Thick, black smoke continued billowing off the decks, rising hundreds of feet into the air. The ship maintained a collision course for the beach.
I picked up my gear, found my blanket, and sat down. I reached for my sneakers. Before I could put them on a screeching noise caught my attention. I looked up, the ship had run aground. The engines, still running, continued to drive the ship sideways into the reef. The hull twisted and bent at the waterline until a long gash split the lower hull.
As the ship turned I could see hundreds of people crowded on the stern; the only section of the ship that wasn’t engulfed in flames. Lifeboats, still attached to davits, burned out of control.
People clung to the stern rails until they couldn’t hold on. They fell into the water. Other passengers, their clothes on fire, jumped overboard.
A police officer stood among the crowd of onlookers. One of the other witnesses said, “Shouldn’t we notify someone.”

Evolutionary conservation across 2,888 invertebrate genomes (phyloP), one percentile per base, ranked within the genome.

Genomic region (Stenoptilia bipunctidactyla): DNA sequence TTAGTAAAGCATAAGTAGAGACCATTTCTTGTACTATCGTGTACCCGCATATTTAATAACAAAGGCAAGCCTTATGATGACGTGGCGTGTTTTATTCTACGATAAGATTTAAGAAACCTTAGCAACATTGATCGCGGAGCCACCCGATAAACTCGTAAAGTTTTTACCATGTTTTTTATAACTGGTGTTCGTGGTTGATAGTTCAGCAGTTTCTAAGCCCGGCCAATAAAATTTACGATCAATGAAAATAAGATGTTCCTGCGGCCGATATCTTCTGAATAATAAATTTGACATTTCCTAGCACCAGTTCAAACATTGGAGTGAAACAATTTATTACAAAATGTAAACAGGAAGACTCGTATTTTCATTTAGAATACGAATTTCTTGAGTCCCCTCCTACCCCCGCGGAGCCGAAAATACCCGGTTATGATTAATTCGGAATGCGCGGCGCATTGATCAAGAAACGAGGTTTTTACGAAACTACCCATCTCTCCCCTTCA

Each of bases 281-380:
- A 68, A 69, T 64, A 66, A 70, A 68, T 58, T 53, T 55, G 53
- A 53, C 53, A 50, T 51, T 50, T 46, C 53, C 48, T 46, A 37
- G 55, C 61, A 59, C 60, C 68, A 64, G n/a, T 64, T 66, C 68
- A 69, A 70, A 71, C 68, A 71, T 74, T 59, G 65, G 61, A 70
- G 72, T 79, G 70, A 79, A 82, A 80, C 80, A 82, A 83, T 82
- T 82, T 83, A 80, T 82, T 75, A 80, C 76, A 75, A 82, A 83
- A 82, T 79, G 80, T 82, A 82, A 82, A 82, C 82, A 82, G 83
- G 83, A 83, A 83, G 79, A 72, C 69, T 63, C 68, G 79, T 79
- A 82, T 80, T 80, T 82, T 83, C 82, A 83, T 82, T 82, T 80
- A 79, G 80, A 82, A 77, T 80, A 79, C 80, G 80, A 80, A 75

“Already done, ma’am,” the police officer answered. He held up a radio telephone. “They should be arriving in ten minutes.”
The witness, the owner of a nearby beach house, stared at the officer then looked at the burning ship. She bent over and vomited on the sand.
The fire on the ship continued to burn. Long, rectangular windows on the deck above the stern exploded. Huge shards of glass flew in all directions. Razor sharp pieces of ragged glass ripped through the crowd as they tried to back away from the flames.
By the time the maritime patrol arrived at the scene the passengers had all jumped off the burning ship. The lucky ones—passengers able to find life vests—floated on the surface. I wondered how may people had burned to death or drowned. I wondered about the passengers who’d jumped overboard while on fire. What happened to them? Did the water extinguish the flames just in time for the helpless victims to drown?
Those morbid thoughts left me when a man wearing a straw hat said, “What is that?”
“What?” someone asked.